(1), the issue in California is the underfunded pension and health expenditures promised to state and local government employees. The problem is that the politicians don't report this underfunding because they "assume" that our pension funds will make what seems to many experts as an impossibly high rate of return on it's portfolio of stocks, bonds, real estate, and private equity. If future fund returns normalize rate of return, as many expect, state and local governments will have to make up the difference by raising taxes or cutting services. One economist has estimated that our total pension debt could be over a Trillion Dollars http://www.pensiontracker.org/ . And this article from CalMatters estimates the unfunded obligations to state and local government pensions at $400 billion plus an additional $147 billion in unfunded future health care costs. And the League of California Cities estimates that paying municipalities' employee obligations will increase by 50% by 2024. https://www.sacbee.com/opinion/editoria ... 93069.html All we can say for sure is that it's a big, big problem.

(2) I believe Governor Brown's current surplus under the state's accounting procedure does not include local governments from which we get most of the services that are important. Furthermore the new Governor has ambitious spending plans, so they refer to as our "surplus" might not last long.

(3) Silicon Valley has been a lifeline to the state, as Apple/Google/Facebook/Intel and the likes have made tons of money from around the world. Their employees and California based investors pay taxes big time. In 2014 about 1/2 of the income taxes were paid by people making the top 1% of income taxes https://www.sacbee.com/news/politics-go ... 71532.html (I am sure it's around the same today.) and I would assume that the also pay a big chunk of the sales tax and property taxes. But as those lucky enough to invest/and be hired with stock options cash out,California will need new companies to take their place to maintain the income flow. Will the next Facebooks happen in California?? We just don't know. If not he rest of us will have to pick up their burden. Many of us will have to flee the state.

In terms of the homeless situation, it's great that 700 people are off the street, but according to 2017 figures there are 134,000 homeless folks in California, and between 2016-2017 the number of homeless people grew by 13%. I don't know how to say this nicely, but most of the homeless people I see around my area seem to have mental illness and drug/alcohol dependency problems. They will not be getting a job and paying taxes anytime soon. I don't know where they all came from, It wasn't like this a six or seven years ago.
Last edited by sigmadave_2000 on Sun Jan 20, 2019 12:49 am, edited 2 times in total.

sf_tech_saver
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Re: Is California worth the premium?

Post by sf_tech_saver » Sun Jan 20, 2019 12:14 am

ThankYouJack wrote:
Sat Jan 19, 2019 6:54 pm
I had the chance to live in Santa Barbara for half a year and absolutely loved having the ocean in my front yard and mountains in my backyard as I love being outdoors and active. But it's sooo expensive. Median home prices $1.2 million and I'm not sure I'd be thrilled with those...compared to my < $400k east coast home that I love. If I moved to California I'd want to live in an ideal location like Santa Barbara, but considering my expenses would be about $40-80k more per year it doesn't seem worth it.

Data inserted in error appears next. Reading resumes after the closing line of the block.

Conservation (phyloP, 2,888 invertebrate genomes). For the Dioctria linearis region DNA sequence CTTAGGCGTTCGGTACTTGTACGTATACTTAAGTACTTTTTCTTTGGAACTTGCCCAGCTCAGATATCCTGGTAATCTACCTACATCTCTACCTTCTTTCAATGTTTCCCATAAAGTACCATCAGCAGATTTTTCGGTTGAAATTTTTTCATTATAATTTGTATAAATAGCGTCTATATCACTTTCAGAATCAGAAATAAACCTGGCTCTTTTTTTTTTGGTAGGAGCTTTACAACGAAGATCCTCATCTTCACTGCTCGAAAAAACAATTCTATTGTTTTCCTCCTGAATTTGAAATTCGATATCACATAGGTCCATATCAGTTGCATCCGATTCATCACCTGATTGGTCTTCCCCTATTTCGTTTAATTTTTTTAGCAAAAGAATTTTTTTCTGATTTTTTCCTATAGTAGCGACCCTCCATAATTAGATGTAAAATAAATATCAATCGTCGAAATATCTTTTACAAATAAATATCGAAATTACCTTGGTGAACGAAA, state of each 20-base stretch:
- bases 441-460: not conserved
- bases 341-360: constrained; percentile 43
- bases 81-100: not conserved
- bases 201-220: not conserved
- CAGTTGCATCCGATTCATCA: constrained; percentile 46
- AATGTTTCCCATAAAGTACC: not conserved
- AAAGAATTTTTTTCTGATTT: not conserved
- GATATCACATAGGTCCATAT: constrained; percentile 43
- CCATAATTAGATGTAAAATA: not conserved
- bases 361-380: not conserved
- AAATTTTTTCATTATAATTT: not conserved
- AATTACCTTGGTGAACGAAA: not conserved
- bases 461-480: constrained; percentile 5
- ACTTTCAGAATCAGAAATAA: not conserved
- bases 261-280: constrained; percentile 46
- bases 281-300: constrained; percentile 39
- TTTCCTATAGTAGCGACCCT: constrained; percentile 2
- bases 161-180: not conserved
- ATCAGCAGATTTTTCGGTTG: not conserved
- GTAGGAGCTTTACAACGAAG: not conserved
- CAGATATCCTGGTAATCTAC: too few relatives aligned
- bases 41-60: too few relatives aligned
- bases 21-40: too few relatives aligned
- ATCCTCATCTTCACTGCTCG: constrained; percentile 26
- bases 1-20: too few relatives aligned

I'm curious to hear from people on here especially those who have lived there, at what point is California worth it? Did you move to there or from there and from/to where?
Yes, definitely.
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JoMoney
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Re: Is California worth the premium?

Post by JoMoney » Sun Jan 20, 2019 12:16 am

I have family and friends in California, and until they decide to move, that makes it worth it.
Santa Barbara is nice, if it's too pricey to be in the city proper you move to the North County (i.e. Lompoc) and deal with a 40 minute drive to the city and still have the ocean and mountains albeit in a more rural setting and with more wind (don't get the geographical benefit of how SB is located).
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Watty
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Re: Is California worth the premium?

Post by Watty » Sun Jan 20, 2019 12:27 am

Is California worth the premium?
You have to remember 99% of California is not a beach, a funky San Francisco neighborhood, or Santa Barbara.

When you are asking "Is it worth it?" you are asking an entirely different question when you are talking about if having an hour commute past strip malls in San Jose or Riverside is worth it or not.

HIinvestor
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Re: Is California worth the premium?

Post by HIinvestor » Sun Jan 20, 2019 12:40 am

For our D who went to college in LA 10 years ago and continues to live there, clearly at this point it is worth it for her to live there. She lives with other recent graduates, a frugal budget but in a good neighborhood.

Our S who also went to college in LA, he would have stayed when he graduated in 2010, if he accepted a job there but moved to DC where the job he accepted is. He’s still considering and reviewing options to move back to VHCOL HI or the West Coast, as most of our extended family live on Oahu.